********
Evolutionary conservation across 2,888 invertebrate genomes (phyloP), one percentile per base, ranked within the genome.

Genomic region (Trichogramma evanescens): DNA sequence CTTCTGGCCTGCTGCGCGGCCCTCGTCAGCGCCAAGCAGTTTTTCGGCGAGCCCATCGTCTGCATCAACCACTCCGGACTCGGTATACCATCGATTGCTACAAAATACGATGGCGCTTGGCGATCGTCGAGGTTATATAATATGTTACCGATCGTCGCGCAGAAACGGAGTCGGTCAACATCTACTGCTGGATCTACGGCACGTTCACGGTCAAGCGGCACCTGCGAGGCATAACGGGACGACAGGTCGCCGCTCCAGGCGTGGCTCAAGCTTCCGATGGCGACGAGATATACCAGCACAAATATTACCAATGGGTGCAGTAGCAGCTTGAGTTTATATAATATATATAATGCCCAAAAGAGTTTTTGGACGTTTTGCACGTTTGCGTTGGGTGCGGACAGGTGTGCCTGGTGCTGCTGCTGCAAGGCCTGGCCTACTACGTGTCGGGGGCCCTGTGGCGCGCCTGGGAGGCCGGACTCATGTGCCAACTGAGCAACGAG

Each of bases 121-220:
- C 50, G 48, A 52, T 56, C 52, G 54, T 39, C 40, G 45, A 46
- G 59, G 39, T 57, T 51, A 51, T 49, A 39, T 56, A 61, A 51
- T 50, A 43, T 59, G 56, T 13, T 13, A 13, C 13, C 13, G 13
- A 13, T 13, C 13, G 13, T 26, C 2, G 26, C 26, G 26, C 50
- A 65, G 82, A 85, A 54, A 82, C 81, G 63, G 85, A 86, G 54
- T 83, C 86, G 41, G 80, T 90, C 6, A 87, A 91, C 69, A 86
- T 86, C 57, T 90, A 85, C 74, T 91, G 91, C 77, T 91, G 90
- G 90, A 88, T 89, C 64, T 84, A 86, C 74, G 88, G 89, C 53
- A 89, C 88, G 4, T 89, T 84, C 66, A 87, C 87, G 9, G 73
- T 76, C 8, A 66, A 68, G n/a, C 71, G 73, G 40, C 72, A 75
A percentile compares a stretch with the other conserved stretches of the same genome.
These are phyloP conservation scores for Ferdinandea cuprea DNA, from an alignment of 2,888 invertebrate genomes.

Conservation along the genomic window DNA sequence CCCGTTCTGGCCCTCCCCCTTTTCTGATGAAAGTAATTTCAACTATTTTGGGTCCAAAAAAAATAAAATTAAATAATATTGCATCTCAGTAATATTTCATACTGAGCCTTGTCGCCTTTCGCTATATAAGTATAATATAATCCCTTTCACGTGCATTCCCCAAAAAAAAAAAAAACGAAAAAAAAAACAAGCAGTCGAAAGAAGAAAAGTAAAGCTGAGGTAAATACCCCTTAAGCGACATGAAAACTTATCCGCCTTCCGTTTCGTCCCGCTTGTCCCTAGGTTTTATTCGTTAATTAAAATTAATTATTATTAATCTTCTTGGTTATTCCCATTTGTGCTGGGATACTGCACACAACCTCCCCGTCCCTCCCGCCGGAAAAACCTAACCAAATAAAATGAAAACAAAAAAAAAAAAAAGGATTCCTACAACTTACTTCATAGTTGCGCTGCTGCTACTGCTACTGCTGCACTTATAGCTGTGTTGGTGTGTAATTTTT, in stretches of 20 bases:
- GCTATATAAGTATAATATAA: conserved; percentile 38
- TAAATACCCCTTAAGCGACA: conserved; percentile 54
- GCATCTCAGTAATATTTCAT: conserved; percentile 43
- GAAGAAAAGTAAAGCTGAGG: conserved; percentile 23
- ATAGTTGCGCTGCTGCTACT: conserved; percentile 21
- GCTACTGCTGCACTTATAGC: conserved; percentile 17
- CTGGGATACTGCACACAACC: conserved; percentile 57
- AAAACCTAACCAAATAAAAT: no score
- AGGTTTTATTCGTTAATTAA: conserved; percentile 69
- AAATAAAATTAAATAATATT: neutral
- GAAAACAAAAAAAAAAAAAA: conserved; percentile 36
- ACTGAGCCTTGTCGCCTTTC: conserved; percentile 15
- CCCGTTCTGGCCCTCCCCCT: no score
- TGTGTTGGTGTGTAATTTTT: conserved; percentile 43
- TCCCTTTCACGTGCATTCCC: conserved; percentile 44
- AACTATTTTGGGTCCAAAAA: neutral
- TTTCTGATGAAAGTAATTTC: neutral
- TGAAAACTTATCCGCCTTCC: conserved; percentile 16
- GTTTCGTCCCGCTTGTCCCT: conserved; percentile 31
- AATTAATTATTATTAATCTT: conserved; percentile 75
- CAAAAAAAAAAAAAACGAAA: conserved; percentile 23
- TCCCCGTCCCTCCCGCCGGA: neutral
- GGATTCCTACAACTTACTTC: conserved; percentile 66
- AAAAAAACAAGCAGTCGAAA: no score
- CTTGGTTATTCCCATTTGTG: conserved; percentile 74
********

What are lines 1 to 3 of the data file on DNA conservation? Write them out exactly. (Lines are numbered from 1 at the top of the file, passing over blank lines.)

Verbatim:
Evolutionary conservation across 2,888 invertebrate genomes (phyloP), one percentile per base, ranked within the genome.

Genomic region (Trichogramma evanescens): DNA sequence CTTCTGGCCTGCTGCGCGGCCCTCGTCAGCGCCAAGCAGTTTTTCGGCGAGCCCATCGTCTGCATCAACCACTCCGGACTCGGTATACCATCGATTGCTACAAAATACGATGGCGCTTGGCGATCGTCGAGGTTATATAATATGTTACCGATCGTCGCGCAGAAACGGAGTCGGTCAACATCTACTGCTGGATCTACGGCACGTTCACGGTCAAGCGGCACCTGCGAGGCATAACGGGACGACAGGTCGCCGCTCCAGGCGTGGCTCAAGCTTCCGATGGCGACGAGATATACCAGCACAAATATTACCAATGGGTGCAGTAGCAGCTTGAGTTTATATAATATATATAATGCCCAAAAGAGTTTTTGGACGTTTTGCACGTTTGCGTTGGGTGCGGACAGGTGTGCCTGGTGCTGCTGCTGCAAGGCCTGGCCTACTACGTGTCGGGGGCCCTGTGGCGCGCCTGGGAGGCCGGACTCATGTGCCAACTGAGCAACGAG

Each of bases 121-220: